Multimeter Accuracy and AD587 Performance

Having built a small, portable 10.000V reference using the Analog Devices AD587 reference chip, now is a good time to evaluate its performance with a bunch of multimeters.

However, I have a feeling that the AD587 with its 10.000V ±5mV @25ºC is going to be the better performer than some of the multimeters being tested. In today’s performance shootout, ranked in order of their pedigree we have:

  • Fluke 789 Processmeter
  • Fluke 12 Multimeter
  • Extech EX330
  • Pro-Tester 03-150K
10Vref_meters
Today’s contenders. From left to right; Fluke 789, Fluke 12, Extech EX330 and Pro-Test 03-150K.

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AD587 Battery Powered 10V Reference Tutorial

Following on from a previous post discussing the Analog Devices AD587 precision 10.000V voltage reference, I built a portable device to utilise the chip.

Some requirements of the project were:

  • 10.000V ±5mV output
  • 10mA output
  • Battery operated device
  • Visual, low battery indication
  • Small, aluminium housing
  • Clear front panel
  • Low cost (under $50), readily available components

A low battery indication was a desired feature to prevent the device being used in an important test and the battery level drops low and compromises the AD587’s performance. A simple green LED will suffice. Output performance of 10.000V (± 5mV) couldn’t be compromised so there is no protection to prevent high current draw from the chip, I’ll just have to be sensible.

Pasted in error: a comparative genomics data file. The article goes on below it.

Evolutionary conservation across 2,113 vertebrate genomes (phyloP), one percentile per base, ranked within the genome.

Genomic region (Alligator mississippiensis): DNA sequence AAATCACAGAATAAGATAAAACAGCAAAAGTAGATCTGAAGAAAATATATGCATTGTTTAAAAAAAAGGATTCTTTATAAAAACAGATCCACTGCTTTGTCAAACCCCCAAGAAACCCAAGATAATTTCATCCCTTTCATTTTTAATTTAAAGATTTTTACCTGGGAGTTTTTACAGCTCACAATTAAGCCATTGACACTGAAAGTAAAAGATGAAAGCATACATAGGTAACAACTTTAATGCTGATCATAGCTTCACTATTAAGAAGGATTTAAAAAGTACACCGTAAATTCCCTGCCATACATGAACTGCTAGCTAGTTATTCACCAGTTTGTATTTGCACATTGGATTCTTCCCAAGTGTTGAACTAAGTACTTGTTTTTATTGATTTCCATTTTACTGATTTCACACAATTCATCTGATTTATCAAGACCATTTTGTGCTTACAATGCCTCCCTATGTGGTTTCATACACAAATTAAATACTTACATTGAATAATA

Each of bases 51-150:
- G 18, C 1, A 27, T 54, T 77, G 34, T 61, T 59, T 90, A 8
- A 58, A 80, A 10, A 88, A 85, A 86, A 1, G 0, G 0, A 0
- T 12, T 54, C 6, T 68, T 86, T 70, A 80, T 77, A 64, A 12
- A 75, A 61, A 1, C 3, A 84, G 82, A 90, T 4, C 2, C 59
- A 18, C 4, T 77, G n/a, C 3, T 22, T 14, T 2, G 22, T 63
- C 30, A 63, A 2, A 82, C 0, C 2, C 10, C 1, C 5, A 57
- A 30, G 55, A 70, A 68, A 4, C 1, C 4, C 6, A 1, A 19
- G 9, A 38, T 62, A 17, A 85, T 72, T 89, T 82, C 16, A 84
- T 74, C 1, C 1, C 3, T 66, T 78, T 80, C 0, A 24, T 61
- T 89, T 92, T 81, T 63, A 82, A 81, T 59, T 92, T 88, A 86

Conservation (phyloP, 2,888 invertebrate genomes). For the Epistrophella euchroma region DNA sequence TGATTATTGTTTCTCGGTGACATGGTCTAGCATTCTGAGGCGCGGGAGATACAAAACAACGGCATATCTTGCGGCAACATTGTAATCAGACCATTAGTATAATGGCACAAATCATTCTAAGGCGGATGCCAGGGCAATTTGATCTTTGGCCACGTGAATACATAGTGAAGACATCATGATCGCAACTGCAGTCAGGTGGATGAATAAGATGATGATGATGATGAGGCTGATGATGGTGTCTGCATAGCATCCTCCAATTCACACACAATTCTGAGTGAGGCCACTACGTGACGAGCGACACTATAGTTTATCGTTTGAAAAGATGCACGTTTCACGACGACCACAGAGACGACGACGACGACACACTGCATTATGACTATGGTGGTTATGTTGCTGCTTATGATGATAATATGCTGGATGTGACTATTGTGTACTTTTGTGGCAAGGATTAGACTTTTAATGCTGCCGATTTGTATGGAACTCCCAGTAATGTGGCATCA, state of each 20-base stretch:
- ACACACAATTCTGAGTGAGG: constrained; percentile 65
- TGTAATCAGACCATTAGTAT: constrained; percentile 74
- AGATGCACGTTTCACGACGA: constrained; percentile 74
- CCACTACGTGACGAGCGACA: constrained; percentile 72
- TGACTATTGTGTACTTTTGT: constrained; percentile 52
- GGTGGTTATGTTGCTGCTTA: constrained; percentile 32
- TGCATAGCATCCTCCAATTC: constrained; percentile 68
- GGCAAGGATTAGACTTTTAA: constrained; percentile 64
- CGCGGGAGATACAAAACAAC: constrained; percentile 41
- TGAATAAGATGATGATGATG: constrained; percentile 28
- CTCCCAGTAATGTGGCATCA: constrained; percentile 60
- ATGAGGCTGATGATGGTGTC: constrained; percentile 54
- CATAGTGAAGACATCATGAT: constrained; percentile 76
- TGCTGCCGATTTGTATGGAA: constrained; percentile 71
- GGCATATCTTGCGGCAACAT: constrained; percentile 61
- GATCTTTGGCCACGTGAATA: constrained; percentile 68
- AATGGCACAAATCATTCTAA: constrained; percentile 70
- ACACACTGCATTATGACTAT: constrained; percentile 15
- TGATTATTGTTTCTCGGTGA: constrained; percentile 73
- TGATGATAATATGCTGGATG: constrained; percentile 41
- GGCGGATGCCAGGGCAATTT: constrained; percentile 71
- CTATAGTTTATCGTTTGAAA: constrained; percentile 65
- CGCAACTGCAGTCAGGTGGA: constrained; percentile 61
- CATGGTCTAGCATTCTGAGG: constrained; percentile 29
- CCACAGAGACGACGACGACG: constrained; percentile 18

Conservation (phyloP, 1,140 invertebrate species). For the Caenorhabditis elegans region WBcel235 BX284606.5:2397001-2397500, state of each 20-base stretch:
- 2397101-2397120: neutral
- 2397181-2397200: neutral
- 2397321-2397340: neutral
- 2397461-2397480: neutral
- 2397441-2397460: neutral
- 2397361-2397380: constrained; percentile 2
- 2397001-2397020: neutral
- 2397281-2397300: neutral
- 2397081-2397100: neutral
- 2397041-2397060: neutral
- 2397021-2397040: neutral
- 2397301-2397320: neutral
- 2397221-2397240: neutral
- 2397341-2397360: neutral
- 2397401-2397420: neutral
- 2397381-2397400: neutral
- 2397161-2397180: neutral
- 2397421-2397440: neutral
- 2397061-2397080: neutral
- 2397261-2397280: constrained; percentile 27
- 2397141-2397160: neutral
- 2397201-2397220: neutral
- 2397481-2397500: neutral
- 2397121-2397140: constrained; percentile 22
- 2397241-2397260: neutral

Battery powered AD587 10V reference.
Battery powered AD587 10V reference.

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Analog Devices AD587 10V Reference

Voltage references are a humble piece of hardware, their sole function is to provide a stable, known voltage. This constant, known value of voltage can then be used as a reference for ADCs and DACs as well as provide a precision current source.

I recently got hold of an Analog Devices AD587KN high precision 10.000V reference chip.

10Vref_AD587
AD587KN 10V precision reference

This model of chip has an output value of 10.000V ± 5mV (that is, an output value of 9.995V to 10.005V) straight out of the factory. A voltage drift of 10ppm/°C at 25°C meaning that the output voltage will drift by 10μV for each 1°C the chip is exposed to. Additionally, the chip has a voltage trim input, so if you have access to a precision voltmeter, the chip’s output value can be adjusted even closer to 10.000V.

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